Discussion in 'Wall St. News' started by hippie, Jun 6, 2010.
Stupid ads. The companies are asking for class-action lawsuits. They should have legal review the ads or employ smarter lawyers.
I was *practically* unemployed recently. But I played it off as being a student/self-employed. I had quit my job, spent some personal time self-teaching myself some new skills and I did get one brief freelance job during that time. I was honest about it on my resume and in interviews, and I was able to find a good job in a few months.
Its just hard to accept that someone can be unemployed and have NOTHING going on that they can put on their resume. That would raise a red flag for me if I was hiring. Definitely a bad idea for an employer to put it so bluntly, though.
Although really, they're doing the unemployed a favor by not wasting their time that could be spent looking for work elsewhere.
This is getting to be a really different and interesting job market, I think its pathetic that a company wouldn't hire someone who is unemployed, making it sound like if your unemployed your pretty much worthless.
The guy in the article is even more disturbing.
Sounds you have learn the fine art of deception.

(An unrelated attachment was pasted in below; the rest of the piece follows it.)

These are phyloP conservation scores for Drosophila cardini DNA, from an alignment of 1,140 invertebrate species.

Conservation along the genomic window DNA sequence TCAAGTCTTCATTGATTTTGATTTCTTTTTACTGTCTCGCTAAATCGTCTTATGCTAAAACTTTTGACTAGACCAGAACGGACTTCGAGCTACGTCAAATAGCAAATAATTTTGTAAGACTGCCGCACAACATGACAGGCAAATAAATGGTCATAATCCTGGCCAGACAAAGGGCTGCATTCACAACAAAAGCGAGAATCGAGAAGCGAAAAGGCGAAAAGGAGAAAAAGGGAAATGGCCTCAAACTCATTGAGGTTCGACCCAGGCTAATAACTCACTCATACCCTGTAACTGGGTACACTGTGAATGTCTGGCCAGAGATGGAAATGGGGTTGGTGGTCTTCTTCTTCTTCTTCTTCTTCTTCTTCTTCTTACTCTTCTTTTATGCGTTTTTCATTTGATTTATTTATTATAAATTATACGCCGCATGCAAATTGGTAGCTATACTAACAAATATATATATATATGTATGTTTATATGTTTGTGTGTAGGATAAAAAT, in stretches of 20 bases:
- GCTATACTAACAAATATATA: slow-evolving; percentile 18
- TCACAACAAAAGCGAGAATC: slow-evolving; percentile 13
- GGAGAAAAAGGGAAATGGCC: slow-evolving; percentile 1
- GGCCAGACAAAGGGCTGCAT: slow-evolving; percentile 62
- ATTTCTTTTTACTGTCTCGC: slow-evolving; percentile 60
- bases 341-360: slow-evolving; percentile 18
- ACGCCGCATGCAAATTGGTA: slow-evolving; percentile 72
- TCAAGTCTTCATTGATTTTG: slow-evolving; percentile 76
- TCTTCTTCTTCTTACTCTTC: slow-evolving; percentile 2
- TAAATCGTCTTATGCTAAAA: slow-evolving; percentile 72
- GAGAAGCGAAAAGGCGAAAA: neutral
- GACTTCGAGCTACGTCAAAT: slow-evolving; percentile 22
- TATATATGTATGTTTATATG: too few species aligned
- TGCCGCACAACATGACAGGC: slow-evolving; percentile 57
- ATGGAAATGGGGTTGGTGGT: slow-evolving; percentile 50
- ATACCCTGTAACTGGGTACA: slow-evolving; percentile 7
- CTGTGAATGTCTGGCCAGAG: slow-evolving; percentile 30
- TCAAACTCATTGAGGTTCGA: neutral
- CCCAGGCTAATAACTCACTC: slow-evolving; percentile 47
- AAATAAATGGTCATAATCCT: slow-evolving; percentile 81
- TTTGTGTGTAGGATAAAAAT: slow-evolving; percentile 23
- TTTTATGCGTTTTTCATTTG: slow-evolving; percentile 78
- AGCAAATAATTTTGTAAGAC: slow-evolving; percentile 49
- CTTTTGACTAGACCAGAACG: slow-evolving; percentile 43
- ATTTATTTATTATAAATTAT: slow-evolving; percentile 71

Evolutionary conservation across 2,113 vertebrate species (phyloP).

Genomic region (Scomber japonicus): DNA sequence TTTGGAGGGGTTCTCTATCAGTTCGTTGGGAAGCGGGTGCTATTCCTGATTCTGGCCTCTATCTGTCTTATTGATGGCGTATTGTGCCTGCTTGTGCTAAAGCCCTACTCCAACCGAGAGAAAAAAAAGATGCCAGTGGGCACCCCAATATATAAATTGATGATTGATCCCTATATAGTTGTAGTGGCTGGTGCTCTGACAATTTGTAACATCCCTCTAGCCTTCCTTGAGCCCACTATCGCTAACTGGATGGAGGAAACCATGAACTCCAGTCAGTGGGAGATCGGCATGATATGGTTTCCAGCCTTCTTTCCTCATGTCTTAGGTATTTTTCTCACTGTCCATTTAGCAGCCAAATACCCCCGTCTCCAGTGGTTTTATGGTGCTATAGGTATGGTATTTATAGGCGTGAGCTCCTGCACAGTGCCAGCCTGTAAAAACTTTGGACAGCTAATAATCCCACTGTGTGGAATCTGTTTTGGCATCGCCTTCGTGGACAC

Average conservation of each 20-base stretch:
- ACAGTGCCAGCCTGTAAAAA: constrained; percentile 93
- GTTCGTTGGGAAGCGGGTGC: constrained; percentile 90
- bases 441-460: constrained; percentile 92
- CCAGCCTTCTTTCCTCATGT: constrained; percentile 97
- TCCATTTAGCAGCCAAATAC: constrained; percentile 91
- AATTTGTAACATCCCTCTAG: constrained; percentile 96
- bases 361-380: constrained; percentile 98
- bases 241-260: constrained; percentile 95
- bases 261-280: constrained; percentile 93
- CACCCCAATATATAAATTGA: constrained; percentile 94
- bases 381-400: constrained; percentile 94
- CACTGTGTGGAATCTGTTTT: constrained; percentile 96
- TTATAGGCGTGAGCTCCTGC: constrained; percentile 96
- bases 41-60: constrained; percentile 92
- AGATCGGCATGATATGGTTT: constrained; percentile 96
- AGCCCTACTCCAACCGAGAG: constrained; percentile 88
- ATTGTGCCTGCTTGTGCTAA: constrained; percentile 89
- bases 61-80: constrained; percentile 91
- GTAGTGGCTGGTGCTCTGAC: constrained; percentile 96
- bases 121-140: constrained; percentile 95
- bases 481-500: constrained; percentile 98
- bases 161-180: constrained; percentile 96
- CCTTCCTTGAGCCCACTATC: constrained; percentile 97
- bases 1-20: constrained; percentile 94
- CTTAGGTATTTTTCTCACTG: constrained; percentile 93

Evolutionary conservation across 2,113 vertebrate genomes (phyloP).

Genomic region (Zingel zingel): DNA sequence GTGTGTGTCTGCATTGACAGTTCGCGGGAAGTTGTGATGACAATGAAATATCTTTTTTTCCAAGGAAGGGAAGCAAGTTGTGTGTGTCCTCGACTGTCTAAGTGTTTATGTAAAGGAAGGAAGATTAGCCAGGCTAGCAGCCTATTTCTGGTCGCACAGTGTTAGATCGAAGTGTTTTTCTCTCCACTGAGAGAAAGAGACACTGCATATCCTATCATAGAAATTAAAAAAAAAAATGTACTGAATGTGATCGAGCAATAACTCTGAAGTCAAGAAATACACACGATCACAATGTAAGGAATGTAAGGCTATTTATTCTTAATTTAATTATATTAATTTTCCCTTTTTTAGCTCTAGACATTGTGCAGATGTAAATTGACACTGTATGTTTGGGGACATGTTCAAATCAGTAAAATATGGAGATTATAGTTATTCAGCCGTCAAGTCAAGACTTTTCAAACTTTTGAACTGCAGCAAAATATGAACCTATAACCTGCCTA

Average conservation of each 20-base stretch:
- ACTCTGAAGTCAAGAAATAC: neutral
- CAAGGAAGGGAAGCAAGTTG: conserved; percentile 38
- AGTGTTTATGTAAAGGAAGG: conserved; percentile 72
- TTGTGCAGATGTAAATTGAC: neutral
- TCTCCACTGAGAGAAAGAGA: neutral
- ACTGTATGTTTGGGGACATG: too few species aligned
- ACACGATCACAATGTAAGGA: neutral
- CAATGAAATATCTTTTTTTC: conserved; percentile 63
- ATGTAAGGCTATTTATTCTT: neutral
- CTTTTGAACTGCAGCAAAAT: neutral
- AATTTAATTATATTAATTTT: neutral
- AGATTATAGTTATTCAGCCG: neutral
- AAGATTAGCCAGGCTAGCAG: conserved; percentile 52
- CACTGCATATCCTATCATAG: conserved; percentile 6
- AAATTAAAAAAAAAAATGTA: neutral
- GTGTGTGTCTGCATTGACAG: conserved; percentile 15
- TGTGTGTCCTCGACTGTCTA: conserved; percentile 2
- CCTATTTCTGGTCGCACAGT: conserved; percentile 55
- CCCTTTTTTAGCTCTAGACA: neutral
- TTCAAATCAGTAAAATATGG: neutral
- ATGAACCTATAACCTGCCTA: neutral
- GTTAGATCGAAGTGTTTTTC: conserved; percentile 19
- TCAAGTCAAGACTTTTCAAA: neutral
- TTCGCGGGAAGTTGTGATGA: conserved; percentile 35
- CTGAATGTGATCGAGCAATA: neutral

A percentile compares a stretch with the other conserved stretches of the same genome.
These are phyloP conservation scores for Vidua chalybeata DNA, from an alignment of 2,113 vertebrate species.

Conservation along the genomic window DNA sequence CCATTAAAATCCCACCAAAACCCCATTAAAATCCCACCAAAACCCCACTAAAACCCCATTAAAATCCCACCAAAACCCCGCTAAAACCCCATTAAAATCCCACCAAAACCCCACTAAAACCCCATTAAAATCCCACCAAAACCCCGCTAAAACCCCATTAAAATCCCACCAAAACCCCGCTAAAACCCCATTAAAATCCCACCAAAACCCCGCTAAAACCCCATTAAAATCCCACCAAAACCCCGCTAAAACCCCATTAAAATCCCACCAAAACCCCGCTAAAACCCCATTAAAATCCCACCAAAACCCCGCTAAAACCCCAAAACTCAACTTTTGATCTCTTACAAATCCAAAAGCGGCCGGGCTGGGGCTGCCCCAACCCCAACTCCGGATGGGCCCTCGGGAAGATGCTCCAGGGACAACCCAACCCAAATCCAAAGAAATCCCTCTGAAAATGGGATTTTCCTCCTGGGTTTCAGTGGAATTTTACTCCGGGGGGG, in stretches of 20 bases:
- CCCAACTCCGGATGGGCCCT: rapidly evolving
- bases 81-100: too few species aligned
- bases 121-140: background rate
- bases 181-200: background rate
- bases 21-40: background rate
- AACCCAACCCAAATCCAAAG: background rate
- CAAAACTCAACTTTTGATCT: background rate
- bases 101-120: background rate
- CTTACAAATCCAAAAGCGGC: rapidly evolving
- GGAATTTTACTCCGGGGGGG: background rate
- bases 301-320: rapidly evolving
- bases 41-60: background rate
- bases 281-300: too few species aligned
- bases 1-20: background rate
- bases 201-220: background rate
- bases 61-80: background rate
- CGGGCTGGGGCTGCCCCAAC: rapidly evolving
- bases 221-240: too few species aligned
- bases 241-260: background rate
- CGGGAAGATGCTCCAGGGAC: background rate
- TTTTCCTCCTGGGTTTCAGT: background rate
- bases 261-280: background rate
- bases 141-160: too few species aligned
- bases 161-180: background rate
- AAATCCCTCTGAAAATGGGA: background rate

What is something going on? Trading? Many employers don't want to hire a job seeker with passion for another pursuit.
Mostly I was learning new programming languages. And I landed a job related to that. It wasn't deceptive at all, IMO.
But I've been reading about the unemployed some more and it sounds like a lot of them are making the mistake of spending 8+ hours a day working on their job search. That really makes me feel sorry for them. When I was unemployed, I found spending more than 8 hours a *week* was beyond the point of diminishing returns in terms of getting job interviews. Better to spend all that free time doing something productive that you can put on your resume, even if its not really a job.
It's an employer's market. They can ask for what ever they want in an applicant. When the job market changes and there are more jobs chasing applicants, the rules will change. It's just the way it is. Deal with it.
It's not as it appears. They are requiring employed people to cut down on the number of responses.
Human Resource Department run amok.
well, even though it's on average 5-6:1 ratio...but when most postings get several hundred (or thousand) applications per position (even if just 1 available)...you've got to find a way to trim a lot of the fat.
I'd be seriously willing to bet too that many who apply for these positions don't have the qualifications or even related experience...they just want a "job" to get that "paycheck."
No one will give you a job...do your homework and tailor yourself to where you can match into something.
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